When executed, programs developed in the simple programming environment first display a "Start" window that provides controls for initiating the program, terminating the program, and controlling a simple timer. The "Start" window that is shown in the figure below. When depressed the "Start" button will cause the OnStart function to be called after which the "Start" button will disappear. At any time, the entire program can be terminated by selection the "Quit" item in the "File" menu. The "Timer" menu contains two items for turning on and off a timer (a source of clock alarms). The occurrence of a clock alarm will cause the OnTimerEvent function to be called. The interval of this timer (the duration between alarms) is controlled by the slider bar labelled "Timer Control". The slider and the timer are calibrated in milliseconds. The initial slider setting is at 500 milliseconds (one-half a second). The range of timer settings is between 50 milliseconds (one-twentieth of a second) and 1000 milliseconds (one second). When the timer is running the timer interval can only be changed by stopping the clock, changing the slider position, and then restarting the timer. Changing the slider while the clock is running will not change the timer interval.
The Start Window
The "Hello World" program is shown in the table below. This program include "Frame.h" because it uses the Frame class definition to declare a Frame object named window located at position (200,200) on the display and is 400 pixels wide and 400 pixels tall. This window will have a title of "Hello World Program" when it appears on the display. Both the OnStart and the OnPaint functions clear the window object and write the string "Hello World" near the upper left-hand corner of the window.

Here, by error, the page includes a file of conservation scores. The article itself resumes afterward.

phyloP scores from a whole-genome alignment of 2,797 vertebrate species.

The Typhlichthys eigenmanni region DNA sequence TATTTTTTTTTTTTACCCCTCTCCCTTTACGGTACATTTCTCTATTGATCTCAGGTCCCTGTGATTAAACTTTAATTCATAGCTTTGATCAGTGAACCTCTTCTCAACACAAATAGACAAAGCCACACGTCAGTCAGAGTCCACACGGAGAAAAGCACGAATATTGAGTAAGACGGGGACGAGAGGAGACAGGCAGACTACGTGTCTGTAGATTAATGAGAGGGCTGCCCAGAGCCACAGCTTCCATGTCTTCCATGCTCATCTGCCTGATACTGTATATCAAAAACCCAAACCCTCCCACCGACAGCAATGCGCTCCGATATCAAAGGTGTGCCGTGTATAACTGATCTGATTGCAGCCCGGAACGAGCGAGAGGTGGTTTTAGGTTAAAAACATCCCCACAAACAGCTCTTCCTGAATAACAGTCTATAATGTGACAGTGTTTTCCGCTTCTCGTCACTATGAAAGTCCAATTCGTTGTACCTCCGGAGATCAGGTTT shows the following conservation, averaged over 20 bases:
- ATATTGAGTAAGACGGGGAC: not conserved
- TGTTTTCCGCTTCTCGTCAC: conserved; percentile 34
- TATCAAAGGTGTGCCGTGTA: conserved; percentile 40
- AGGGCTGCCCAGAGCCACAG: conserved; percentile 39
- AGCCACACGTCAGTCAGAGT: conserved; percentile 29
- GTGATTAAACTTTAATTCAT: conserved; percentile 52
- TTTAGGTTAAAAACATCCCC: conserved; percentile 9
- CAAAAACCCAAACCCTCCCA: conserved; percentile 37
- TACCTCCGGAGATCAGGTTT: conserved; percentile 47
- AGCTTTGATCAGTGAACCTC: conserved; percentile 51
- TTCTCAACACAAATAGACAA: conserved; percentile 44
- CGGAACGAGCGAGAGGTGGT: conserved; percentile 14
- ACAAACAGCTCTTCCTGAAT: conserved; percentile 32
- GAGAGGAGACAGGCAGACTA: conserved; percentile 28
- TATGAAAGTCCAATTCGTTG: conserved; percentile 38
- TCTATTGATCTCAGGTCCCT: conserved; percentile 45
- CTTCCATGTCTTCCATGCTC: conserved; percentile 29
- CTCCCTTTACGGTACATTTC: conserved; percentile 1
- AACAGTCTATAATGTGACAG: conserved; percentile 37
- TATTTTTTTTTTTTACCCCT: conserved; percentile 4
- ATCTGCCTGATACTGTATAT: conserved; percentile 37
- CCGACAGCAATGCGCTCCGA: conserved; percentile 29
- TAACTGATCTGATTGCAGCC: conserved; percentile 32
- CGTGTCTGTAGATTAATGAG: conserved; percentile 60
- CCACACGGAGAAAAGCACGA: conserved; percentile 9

Hello World Program
The second program shows how to handle mouse events. In this version
of the Hello World program, the string "Hello World!" is written
wherever in the window the user clicks the left mouse button. The
OnMouseEvent function is called whenever the mouse is moved or a mouse
button is clicked. In this program, the OnMouseEvent function checks to see if
the state of the mouse buttons indicates that the left mouse button is
"down" (i.e., depressed). If the button is down (signalling that the
user clicked the mouse button), the window is cleared and the string
"Hello World!" is written at the coordinates of the mouse event. The
"buttonState" parameter to the OnMouseEvent function is treated as a bit
map. The code
if( buttonState & leftButtonDown)...
simply tests if the bit corresponding to the left button being down is set. If the bit is set, then the mouse button is "down". The item "leftButtonDown" is a value defined in an enumeration given in the file Program.h. Other values are rightButtonDown, middleButtonDown, and isDragging. Also important in this program is the use of state information represented by the variables lastx and lasty that record the position of the last place where the "Hello World!" string was written. It is necessary to keep track of this state information so that the OnPaint function will know where in the window the string should be placed when the window needs to be redrawn. Notice that lastx and lasty are initialized in the OnStart function and updated in the OnMouseEvent function whenever a mouse click is recognized.
Hello World Program with Mouse Events
The third program illustrates how timer events (clock alarms) are handled. In this program the "Hello World!" string is turned into blinking text by alternately clearing and writing the string on successive timer events. The rate of blinking is controlled by the timer interval. Remember that the timer events will not occur until the timer is turned on using the "Timer" menu in the Start window. Also remember that the slider bar in the Start window controls the timer interval (the time between timer events).
The program uses additional state information, the variable visible to record whether the string is or is not visible at the current time. In addition to the OnTimerEvent, the OnMouseEvent and OnPaint functions use this state inforamtion to decide whether or not to write the string of text in the window.
Hello World Program with Mouse and Timer Events
The exercises below contain a number of interesting small programs that can be written using the Frame class and the simple programming environment.